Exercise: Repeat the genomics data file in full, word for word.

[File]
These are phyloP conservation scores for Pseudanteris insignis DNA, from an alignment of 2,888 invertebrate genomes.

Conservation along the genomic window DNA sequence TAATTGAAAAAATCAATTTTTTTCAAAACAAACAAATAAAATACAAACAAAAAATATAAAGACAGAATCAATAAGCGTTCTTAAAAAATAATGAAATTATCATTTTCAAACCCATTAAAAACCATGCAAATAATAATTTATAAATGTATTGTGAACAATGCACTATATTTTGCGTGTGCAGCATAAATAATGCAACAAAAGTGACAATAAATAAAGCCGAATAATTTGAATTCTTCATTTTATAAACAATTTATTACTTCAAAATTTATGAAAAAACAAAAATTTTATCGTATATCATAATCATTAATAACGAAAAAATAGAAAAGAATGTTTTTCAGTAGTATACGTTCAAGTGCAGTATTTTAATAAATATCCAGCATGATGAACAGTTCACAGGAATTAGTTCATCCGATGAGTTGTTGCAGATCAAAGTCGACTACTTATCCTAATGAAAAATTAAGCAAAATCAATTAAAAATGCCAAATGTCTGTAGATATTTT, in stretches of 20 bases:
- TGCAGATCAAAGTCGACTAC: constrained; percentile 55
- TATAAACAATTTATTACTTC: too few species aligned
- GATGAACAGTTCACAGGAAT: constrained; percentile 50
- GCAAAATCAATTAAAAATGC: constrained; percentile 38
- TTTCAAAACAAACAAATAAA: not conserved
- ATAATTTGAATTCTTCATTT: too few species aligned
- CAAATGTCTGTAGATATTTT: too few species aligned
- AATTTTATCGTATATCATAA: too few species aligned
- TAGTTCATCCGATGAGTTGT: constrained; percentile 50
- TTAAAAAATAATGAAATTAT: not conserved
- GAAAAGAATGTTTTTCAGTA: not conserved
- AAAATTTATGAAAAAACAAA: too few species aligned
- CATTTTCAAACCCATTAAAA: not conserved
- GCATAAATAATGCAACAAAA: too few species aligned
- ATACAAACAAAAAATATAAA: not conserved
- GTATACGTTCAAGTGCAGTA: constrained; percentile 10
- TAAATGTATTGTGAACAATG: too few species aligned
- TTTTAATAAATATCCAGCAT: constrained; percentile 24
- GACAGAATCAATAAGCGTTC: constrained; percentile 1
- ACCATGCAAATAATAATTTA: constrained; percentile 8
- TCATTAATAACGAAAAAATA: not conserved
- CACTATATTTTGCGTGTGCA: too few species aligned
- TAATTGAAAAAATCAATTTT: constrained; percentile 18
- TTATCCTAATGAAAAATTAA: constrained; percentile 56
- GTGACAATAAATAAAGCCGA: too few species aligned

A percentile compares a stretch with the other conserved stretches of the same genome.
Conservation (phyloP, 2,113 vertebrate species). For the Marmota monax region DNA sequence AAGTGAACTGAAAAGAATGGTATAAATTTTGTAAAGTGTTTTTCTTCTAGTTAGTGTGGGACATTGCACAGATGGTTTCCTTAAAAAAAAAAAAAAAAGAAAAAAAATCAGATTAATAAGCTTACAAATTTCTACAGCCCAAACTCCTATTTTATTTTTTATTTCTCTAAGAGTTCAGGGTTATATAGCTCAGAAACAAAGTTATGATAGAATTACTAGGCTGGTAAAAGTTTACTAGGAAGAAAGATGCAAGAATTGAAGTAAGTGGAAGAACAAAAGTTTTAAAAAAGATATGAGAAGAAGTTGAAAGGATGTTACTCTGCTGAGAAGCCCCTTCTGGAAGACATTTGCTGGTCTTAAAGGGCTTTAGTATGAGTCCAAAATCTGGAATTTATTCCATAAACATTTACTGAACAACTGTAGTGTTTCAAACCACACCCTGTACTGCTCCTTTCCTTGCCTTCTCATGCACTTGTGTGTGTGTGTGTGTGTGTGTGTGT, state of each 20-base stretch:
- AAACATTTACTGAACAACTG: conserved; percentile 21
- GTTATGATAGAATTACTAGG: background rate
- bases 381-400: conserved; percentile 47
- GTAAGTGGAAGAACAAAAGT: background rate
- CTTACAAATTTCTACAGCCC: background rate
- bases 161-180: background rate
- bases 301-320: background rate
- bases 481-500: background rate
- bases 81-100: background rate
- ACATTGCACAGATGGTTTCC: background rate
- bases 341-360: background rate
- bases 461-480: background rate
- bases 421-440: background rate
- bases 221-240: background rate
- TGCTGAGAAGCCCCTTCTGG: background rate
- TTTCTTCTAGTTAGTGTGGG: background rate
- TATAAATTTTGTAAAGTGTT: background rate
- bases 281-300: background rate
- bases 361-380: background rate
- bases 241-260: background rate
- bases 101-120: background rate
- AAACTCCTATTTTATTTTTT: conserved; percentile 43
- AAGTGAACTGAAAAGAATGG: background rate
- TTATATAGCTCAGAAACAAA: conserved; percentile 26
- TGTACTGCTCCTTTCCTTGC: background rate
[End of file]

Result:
These are phyloP conservation scores for Pseudanteris insignis DNA, from an alignment of 2,888 invertebrate genomes.

Conservation along the genomic window DNA sequence TAATTGAAAAAATCAATTTTTTTCAAAACAAACAAATAAAATACAAACAAAAAATATAAAGACAGAATCAATAAGCGTTCTTAAAAAATAATGAAATTATCATTTTCAAACCCATTAAAAACCATGCAAATAATAATTTATAAATGTATTGTGAACAATGCACTATATTTTGCGTGTGCAGCATAAATAATGCAACAAAAGTGACAATAAATAAAGCCGAATAATTTGAATTCTTCATTTTATAAACAATTTATTACTTCAAAATTTATGAAAAAACAAAAATTTTATCGTATATCATAATCATTAATAACGAAAAAATAGAAAAGAATGTTTTTCAGTAGTATACGTTCAAGTGCAGTATTTTAATAAATATCCAGCATGATGAACAGTTCACAGGAATTAGTTCATCCGATGAGTTGTTGCAGATCAAAGTCGACTACTTATCCTAATGAAAAATTAAGCAAAATCAATTAAAAATGCCAAATGTCTGTAGATATTTT, in stretches of 20 bases:
- TGCAGATCAAAGTCGACTAC: constrained; percentile 55
- TATAAACAATTTATTACTTC: too few species aligned
- GATGAACAGTTCACAGGAAT: constrained; percentile 50
- GCAAAATCAATTAAAAATGC: constrained; percentile 38
- TTTCAAAACAAACAAATAAA: not conserved
- ATAATTTGAATTCTTCATTT: too few species aligned
- CAAATGTCTGTAGATATTTT: too few species aligned
- AATTTTATCGTATATCATAA: too few species aligned
- TAGTTCATCCGATGAGTTGT: constrained; percentile 50
- TTAAAAAATAATGAAATTAT: not conserved
- GAAAAGAATGTTTTTCAGTA: not conserved
- AAAATTTATGAAAAAACAAA: too few species aligned
- CATTTTCAAACCCATTAAAA: not conserved
- GCATAAATAATGCAACAAAA: too few species aligned
- ATACAAACAAAAAATATAAA: not conserved
- GTATACGTTCAAGTGCAGTA: constrained; percentile 10
- TAAATGTATTGTGAACAATG: too few species aligned
- TTTTAATAAATATCCAGCAT: constrained; percentile 24
- GACAGAATCAATAAGCGTTC: constrained; percentile 1
- ACCATGCAAATAATAATTTA: constrained; percentile 8
- TCATTAATAACGAAAAAATA: not conserved
- CACTATATTTTGCGTGTGCA: too few species aligned
- TAATTGAAAAAATCAATTTT: constrained; percentile 18
- TTATCCTAATGAAAAATTAA: constrained; percentile 56
- GTGACAATAAATAAAGCCGA: too few species aligned

A percentile compares a stretch with the other conserved stretches of the same genome.
Conservation (phyloP, 2,113 vertebrate species). For the Marmota monax region DNA sequence AAGTGAACTGAAAAGAATGGTATAAATTTTGTAAAGTGTTTTTCTTCTAGTTAGTGTGGGACATTGCACAGATGGTTTCCTTAAAAAAAAAAAAAAAAGAAAAAAAATCAGATTAATAAGCTTACAAATTTCTACAGCCCAAACTCCTATTTTATTTTTTATTTCTCTAAGAGTTCAGGGTTATATAGCTCAGAAACAAAGTTATGATAGAATTACTAGGCTGGTAAAAGTTTACTAGGAAGAAAGATGCAAGAATTGAAGTAAGTGGAAGAACAAAAGTTTTAAAAAAGATATGAGAAGAAGTTGAAAGGATGTTACTCTGCTGAGAAGCCCCTTCTGGAAGACATTTGCTGGTCTTAAAGGGCTTTAGTATGAGTCCAAAATCTGGAATTTATTCCATAAACATTTACTGAACAACTGTAGTGTTTCAAACCACACCCTGTACTGCTCCTTTCCTTGCCTTCTCATGCACTTGTGTGTGTGTGTGTGTGTGTGTGTGT, state of each 20-base stretch:
- AAACATTTACTGAACAACTG: conserved; percentile 21
- GTTATGATAGAATTACTAGG: background rate
- bases 381-400: conserved; percentile 47
- GTAAGTGGAAGAACAAAAGT: background rate
- CTTACAAATTTCTACAGCCC: background rate
- bases 161-180: background rate
- bases 301-320: background rate
- bases 481-500: background rate
- bases 81-100: background rate
- ACATTGCACAGATGGTTTCC: background rate
- bases 341-360: background rate
- bases 461-480: background rate
- bases 421-440: background rate
- bases 221-240: background rate
- TGCTGAGAAGCCCCTTCTGG: background rate
- TTTCTTCTAGTTAGTGTGGG: background rate
- TATAAATTTTGTAAAGTGTT: background rate
- bases 281-300: background rate
- bases 361-380: background rate
- bases 241-260: background rate
- bases 101-120: background rate
- AAACTCCTATTTTATTTTTT: conserved; percentile 43
- AAGTGAACTGAAAAGAATGG: background rate
- TTATATAGCTCAGAAACAAA: conserved; percentile 26
- TGTACTGCTCCTTTCCTTGC: background rate